What I like about the deck is how strong its „plan B“ is. When any other combo deck fizzles, it just rolls over and dies. In Living End, hardcasting your creatures and playing cascade spells without the intention of casting Living End looks like a horrible proposition, but it’s actually fairly strong. Both Demonic Dread and Violent Outburst can help deal the last few points of damage once you get a few creatures on the board and start attacking. Also, many people tend to forget or not realize what the cards do – having people caught off guard by Street Wraith’s swampwalk ability is not too uncommon, for example. During the GP, my round 9 opponent passed his turn when I was tapped out, having cast Twisted Abomination on my previous turn, and then he wanted to Lightning Bolt it during my next attack phase, only to learn that it regenerates. This is one of the big advantages of playing a deck that’s still relatively unknown, compared to all the tier 1 decks.

Well, that’s it from me for today. I didn’t exactly win GP Prague, but I had a lot of fun playing and felt that the deck was fairly powerful. I’ll definitely try to tune it a bit more and I think that I’ll play it in Modern for some more time. And so should you, if you’re looking for a fun and not really mainstream Modern deck.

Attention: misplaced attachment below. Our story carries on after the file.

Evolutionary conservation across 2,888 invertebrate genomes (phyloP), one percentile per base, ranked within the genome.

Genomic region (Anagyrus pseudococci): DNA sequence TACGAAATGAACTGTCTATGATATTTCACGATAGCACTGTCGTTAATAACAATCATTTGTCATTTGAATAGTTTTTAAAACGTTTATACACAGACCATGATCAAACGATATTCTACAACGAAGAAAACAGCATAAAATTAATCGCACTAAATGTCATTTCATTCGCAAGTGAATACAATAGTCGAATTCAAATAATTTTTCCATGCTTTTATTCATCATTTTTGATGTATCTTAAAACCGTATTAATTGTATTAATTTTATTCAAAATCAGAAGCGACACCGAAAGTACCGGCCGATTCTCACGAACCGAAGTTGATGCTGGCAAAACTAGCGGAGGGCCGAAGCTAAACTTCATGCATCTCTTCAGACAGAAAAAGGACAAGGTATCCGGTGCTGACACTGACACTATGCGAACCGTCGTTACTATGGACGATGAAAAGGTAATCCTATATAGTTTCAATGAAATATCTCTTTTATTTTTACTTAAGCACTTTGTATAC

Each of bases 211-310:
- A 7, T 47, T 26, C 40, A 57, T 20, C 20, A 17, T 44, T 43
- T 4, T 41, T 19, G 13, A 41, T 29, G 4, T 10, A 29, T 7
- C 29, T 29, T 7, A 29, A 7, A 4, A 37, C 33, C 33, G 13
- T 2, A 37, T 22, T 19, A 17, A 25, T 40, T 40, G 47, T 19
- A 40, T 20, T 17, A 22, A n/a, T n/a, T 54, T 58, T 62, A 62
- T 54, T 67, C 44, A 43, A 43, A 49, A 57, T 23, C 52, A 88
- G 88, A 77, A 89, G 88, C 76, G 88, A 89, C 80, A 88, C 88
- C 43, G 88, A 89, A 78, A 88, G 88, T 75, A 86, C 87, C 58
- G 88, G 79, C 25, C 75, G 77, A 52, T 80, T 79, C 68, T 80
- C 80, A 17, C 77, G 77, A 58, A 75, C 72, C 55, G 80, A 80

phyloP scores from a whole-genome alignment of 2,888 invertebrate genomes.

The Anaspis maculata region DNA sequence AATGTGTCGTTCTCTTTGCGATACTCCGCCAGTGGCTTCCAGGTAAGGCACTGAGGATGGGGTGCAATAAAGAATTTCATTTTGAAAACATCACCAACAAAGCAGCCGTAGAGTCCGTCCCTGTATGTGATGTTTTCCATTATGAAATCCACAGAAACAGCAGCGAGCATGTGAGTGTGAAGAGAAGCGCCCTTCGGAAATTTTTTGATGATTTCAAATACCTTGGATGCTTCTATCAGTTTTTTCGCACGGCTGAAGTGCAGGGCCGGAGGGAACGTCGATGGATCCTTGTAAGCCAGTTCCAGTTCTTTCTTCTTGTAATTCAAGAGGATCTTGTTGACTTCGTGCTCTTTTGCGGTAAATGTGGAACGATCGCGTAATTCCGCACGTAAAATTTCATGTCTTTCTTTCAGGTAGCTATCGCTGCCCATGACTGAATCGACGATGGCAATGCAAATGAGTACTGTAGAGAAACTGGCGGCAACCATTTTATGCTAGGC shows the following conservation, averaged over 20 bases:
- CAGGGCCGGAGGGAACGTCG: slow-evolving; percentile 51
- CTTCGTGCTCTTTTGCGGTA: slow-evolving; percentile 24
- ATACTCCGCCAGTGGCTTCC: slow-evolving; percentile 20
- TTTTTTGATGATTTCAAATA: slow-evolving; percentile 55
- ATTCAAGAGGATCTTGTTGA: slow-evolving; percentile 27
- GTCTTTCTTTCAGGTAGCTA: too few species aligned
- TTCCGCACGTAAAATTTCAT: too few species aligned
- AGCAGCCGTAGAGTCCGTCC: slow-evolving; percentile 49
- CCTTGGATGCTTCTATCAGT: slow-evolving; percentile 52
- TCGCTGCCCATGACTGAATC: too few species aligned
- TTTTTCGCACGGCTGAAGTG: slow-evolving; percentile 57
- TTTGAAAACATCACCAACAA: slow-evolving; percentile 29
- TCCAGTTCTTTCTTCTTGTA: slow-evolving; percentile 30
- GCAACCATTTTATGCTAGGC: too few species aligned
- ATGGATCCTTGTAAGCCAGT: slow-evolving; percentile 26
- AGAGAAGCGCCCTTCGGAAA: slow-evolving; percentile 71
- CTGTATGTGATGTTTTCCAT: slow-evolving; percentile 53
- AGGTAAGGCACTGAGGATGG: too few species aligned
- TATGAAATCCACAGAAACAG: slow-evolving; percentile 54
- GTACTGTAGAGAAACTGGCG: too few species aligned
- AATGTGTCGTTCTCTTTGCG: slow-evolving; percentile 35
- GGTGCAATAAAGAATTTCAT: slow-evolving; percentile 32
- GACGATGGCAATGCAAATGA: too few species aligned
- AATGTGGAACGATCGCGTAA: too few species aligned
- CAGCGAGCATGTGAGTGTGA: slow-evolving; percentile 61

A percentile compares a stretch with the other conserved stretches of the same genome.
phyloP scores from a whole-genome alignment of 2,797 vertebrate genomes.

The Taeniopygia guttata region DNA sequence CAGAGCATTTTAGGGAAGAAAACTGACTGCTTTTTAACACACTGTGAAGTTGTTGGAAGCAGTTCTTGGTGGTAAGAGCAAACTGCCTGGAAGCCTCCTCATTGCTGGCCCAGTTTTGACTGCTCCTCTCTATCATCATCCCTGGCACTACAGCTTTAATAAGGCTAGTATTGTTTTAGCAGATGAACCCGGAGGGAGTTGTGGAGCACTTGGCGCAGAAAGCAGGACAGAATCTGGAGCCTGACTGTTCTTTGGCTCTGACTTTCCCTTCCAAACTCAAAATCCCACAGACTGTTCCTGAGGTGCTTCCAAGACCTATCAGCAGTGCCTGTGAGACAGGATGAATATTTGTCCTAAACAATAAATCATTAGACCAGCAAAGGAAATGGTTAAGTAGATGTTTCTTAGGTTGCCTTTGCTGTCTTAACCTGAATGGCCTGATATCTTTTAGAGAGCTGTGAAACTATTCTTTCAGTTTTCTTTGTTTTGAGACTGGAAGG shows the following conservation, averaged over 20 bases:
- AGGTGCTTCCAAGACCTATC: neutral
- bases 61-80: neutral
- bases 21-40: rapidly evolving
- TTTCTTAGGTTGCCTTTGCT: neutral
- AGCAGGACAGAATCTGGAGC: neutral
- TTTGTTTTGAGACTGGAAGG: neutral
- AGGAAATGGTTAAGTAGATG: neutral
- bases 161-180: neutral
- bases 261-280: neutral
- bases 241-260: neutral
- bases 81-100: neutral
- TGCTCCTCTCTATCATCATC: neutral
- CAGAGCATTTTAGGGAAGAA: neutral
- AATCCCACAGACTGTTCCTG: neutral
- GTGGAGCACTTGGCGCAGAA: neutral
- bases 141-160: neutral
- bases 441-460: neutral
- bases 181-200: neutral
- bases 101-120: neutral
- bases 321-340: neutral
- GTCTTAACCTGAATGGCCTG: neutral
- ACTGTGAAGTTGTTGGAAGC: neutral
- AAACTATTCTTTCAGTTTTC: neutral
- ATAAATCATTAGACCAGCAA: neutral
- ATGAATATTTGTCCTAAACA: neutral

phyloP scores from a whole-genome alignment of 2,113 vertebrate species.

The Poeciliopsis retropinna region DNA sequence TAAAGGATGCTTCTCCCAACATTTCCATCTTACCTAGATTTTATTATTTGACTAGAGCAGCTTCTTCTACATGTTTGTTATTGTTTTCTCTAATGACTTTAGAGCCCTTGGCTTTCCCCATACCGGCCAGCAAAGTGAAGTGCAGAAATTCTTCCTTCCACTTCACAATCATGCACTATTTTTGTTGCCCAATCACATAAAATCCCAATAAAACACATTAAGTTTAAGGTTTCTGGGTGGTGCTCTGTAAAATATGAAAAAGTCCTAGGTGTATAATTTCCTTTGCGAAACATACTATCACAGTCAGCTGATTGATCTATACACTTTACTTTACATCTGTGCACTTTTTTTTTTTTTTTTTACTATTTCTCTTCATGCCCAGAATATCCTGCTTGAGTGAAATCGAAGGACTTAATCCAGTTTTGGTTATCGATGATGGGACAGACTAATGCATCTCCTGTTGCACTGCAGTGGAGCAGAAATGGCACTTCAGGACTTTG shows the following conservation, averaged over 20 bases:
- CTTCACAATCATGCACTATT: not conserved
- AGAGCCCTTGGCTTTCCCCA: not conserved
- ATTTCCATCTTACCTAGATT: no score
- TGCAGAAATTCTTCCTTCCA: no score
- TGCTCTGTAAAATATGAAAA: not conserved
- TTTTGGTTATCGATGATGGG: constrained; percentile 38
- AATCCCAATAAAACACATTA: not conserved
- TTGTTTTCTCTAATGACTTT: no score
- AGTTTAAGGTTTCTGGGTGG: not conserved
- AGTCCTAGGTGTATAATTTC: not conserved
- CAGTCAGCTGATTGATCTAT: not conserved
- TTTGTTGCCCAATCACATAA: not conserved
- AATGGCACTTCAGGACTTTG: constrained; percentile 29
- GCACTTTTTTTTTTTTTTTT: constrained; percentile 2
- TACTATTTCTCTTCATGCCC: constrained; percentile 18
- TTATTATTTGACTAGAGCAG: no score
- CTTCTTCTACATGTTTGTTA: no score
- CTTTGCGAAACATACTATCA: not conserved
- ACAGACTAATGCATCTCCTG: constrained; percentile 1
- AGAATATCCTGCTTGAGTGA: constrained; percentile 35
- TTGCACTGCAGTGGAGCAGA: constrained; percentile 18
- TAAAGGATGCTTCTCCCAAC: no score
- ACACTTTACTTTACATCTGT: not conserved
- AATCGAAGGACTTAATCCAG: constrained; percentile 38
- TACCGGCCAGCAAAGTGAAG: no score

As always thanks for reading and see you next time!

Adam Koska

Your rating: None
Average: 5 (3 votes)
All trademarks and copyrights are acknowledged and are the property of their respective owners. This website is not produced by Wizards of the Coast TM. As an Authorized Internet Retailer of Wizards of the Coast, adventuresON.com may only ship sealed Magic: the Gathering products within the United States. As an Authorized Internet Retailer of Wizards of the Coast, adventuresON.com cannot sell sealed Magic: the Gathering products business to business. Authorized Internet Retailer for Wizards of the Coast